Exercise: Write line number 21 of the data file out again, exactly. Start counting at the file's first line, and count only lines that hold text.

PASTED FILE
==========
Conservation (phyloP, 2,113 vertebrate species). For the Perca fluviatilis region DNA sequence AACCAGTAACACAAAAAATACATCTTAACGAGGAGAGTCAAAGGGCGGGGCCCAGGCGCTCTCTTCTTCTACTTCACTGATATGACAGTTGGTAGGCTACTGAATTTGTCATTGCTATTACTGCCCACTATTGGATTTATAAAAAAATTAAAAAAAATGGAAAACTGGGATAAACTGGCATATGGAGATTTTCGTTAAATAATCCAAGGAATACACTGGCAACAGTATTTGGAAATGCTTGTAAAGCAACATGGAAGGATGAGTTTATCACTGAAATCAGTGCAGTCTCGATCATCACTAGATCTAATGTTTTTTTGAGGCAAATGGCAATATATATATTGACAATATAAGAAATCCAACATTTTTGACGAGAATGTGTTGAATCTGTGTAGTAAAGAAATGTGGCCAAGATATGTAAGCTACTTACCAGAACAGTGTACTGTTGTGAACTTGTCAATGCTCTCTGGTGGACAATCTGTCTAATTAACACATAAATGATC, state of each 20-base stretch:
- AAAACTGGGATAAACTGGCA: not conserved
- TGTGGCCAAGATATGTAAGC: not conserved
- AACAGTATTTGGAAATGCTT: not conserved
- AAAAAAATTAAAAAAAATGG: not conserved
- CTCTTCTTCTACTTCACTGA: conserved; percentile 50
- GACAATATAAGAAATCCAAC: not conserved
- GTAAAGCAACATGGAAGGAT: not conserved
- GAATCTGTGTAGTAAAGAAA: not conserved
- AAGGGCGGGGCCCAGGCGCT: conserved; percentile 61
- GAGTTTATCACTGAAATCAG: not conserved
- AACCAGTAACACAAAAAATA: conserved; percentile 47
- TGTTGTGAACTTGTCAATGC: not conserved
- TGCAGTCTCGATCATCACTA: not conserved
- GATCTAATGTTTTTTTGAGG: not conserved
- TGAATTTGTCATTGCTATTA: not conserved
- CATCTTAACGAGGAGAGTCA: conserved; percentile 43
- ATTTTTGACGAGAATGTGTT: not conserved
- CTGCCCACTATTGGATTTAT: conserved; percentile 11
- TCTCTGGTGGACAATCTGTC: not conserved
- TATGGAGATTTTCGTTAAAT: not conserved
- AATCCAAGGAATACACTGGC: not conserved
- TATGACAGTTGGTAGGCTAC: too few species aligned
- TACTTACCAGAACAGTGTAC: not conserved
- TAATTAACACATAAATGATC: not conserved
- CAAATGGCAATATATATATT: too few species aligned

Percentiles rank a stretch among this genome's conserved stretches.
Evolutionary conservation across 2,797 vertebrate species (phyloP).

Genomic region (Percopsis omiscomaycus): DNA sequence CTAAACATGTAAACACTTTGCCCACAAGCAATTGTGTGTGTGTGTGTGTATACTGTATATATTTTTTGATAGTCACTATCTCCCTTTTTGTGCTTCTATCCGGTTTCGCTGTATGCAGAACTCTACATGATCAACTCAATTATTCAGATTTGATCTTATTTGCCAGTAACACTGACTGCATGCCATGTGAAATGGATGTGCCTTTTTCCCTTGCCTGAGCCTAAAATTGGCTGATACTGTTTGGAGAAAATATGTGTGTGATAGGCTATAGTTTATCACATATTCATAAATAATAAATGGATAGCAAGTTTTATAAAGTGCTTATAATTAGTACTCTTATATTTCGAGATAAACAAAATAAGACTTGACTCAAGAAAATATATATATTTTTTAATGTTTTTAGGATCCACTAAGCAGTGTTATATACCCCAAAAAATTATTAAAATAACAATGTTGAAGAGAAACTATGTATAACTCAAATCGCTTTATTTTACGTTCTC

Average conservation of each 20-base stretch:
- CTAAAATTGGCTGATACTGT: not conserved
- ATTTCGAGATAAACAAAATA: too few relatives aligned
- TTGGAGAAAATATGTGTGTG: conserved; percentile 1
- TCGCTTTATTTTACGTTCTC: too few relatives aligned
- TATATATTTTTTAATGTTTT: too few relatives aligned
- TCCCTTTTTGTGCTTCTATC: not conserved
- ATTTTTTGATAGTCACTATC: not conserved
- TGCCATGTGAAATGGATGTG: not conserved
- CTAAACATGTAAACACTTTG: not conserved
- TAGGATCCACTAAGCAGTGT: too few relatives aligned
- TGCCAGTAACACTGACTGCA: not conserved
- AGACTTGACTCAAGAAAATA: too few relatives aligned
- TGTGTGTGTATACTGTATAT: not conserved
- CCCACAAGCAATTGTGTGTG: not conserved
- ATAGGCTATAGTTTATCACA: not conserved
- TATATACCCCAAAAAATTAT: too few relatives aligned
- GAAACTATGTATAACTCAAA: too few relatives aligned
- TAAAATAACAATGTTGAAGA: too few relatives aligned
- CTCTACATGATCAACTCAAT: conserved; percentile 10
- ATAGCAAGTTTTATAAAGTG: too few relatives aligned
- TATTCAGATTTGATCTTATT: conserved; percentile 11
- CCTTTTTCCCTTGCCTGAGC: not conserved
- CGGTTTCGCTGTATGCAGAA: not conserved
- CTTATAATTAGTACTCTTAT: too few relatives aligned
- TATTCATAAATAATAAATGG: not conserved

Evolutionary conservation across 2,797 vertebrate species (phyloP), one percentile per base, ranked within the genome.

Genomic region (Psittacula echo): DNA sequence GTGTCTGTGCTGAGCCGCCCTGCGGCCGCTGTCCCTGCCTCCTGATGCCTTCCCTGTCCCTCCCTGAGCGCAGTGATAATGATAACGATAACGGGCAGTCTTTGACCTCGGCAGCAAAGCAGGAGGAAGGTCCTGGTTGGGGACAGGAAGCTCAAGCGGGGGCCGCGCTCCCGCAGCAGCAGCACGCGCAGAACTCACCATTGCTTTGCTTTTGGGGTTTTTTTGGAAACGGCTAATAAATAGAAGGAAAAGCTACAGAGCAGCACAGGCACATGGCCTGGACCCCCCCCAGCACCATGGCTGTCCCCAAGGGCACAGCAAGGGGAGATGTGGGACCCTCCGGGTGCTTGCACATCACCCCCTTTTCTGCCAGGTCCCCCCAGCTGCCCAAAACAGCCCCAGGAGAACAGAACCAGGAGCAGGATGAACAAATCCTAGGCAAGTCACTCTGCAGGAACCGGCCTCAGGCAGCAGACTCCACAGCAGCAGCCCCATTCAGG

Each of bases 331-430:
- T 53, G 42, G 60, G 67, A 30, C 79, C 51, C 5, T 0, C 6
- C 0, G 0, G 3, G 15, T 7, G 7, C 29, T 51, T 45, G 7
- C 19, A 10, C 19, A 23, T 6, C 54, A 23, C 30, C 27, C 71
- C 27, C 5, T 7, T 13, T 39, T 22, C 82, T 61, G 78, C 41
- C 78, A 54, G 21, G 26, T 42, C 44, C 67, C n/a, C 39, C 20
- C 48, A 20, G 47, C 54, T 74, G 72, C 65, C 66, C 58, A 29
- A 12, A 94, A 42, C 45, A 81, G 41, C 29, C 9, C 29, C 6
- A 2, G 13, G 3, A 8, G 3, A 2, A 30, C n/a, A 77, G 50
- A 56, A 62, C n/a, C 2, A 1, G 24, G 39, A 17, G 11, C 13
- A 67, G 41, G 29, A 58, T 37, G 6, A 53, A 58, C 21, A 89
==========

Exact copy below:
- TATGGAGATTTTCGTTAAAT: not conserved